In the area surrounding Silver Star Mountain, rocks forms three discrete lithologic units (characterized by visible physical characteristics or the gross physical character of the rock). The Eagle Creek rock formation is the oldest, likely dating to the Oligocene epoch (or the lower Miocene). The rock consists mostly of cream-colored, vitric tuffs, which have undergone weathering that has converted them to a yellow or white colored soil, though there are also multicolored tuffs, which vary from red to green and purple breccias. Often their color depends on the extent of inner iron compounds. They display little assortment or bedding, indicating that they likely accumulated subaerially. Rocks from the formation form outcrops on the eastern part of the Silver Star Mountain locale, and are exposed in central parts of the Columbia River Gorge. Other exposures from the Eagle Creek formation can be observed in Silver, Bluebird, and Bear creeks, where they occur in canyons along the eastern part of the locale. The second, younger unit is the Skamania Andesites, which sit atop the Eagle Creek deposits and consist of thick layers of andesite interbedded with minor inclusions of breccia and pyroclastic material. Less exposed than the Eagle Creek deposits, they are often detectable within 5 feet (1.5 m) of the surface, sitting disconformably over the Eagle Creek rock layers as a result of thorough erosion. At other points, including the eastern border of the Silver Star area, they occur between layers of the Eagle Creek tuffs, possibly due to partially overlapping deposition times or the combination of the tuff deposition and andesite extrusion. The Skamania Andesites encompass the largest distribution of the three lithologic formations in the area, forming thin lava flows that suggest extrusion as highly fluid lava. Andesites located higher on the Silver Star Mountain edifice have undergone less erosion than deposits at lower elevations. The age of the Skamania Andesites is not known, though Felts (1939) hypothesized that they were formed during the pre-middle Miocene epoch. They have a gray to green-gray color and are porphyritic, containing smaller amounts of breccia and tuff, as well as phenocrysts with plagioclase, augite, and magnetite. The phenocrysts range from 0.039 to 0.236 inches (1 to 6 mm) in size, with an average diameter of 0.12 inches (3 mm). Sometimes, they contain chlorite or similar minerals. Rocks from the upper third of the Skamania Andesites have a similar composition, but they are more vesicular in texture.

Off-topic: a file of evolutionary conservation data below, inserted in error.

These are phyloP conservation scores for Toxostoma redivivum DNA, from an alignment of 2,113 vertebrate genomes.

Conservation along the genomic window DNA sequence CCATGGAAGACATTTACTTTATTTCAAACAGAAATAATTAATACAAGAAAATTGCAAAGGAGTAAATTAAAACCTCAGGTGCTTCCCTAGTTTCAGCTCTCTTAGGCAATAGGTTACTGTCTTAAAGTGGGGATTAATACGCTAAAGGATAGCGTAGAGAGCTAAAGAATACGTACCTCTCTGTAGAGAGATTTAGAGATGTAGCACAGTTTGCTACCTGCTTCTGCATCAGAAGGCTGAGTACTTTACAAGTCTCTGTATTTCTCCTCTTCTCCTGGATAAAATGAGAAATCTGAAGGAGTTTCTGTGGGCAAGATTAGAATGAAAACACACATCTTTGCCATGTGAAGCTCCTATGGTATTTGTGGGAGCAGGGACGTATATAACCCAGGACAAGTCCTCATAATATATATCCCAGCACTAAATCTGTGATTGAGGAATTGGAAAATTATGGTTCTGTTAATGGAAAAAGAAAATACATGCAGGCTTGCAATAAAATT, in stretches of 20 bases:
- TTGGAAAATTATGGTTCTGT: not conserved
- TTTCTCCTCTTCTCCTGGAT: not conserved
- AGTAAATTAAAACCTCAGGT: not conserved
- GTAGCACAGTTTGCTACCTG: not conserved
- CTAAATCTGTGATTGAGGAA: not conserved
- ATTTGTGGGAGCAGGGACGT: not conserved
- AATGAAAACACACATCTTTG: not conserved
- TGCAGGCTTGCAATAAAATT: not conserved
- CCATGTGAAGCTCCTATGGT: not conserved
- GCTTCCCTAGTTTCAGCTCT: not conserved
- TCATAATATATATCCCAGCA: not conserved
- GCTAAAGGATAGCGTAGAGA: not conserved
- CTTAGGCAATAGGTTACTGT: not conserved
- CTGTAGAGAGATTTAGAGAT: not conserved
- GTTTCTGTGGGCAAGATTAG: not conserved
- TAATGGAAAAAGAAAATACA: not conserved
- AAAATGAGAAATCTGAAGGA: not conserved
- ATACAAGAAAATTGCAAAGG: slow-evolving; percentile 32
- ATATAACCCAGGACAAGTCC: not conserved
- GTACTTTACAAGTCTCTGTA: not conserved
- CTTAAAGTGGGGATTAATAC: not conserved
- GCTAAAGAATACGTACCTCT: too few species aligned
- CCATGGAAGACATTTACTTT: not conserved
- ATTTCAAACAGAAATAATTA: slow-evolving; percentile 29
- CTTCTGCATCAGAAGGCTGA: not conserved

The third unit is called the Silver Star Granodiorite, which is made up of augite diorite and quartz diorite. Dikes with quartz, tourmaline, and sericite occur within the mass, which has a light color aggregated from white to pink plagioclase with orthoclase, clear quartz, and black to green biotite and hornblende crystals. About 10 miles (16 km) in length and ranging from 1.5 to 2.5 miles (2.4 to 4.0 km) in width, it lies along a long axis angled at twenty degrees to the east. It has steep walls which have not been excavated by local canyons that cut into nearby rock. Felts (1939) suggested that the stock intruded at an angle of 20 degrees east of north. The stock cuts through the Eagle Creek formation and the lower two-thirds of the Skamania Andesites, forming metamorphic rock and small dikes of granodiorite and aplite into their tuff and andesite deposits. The absence of dikes or intrusions in the upper third of the Skamania Andesites formation suggests a time gap between the extrusion of the lower and upper segments, during which the granodiorite intrusion occurred. The granodiorite has been altered to create talus, and there are few outcrops, which only occur at stream bottoms and rarely at cliffs that have not been covered with talus. Lava flows, likely produced during the Pleistocene epoch, were deposited in the Lewis River canyon 4 miles (6.4 km) to the west of the Silver Star Mountain and in the Wind River canyon to the east.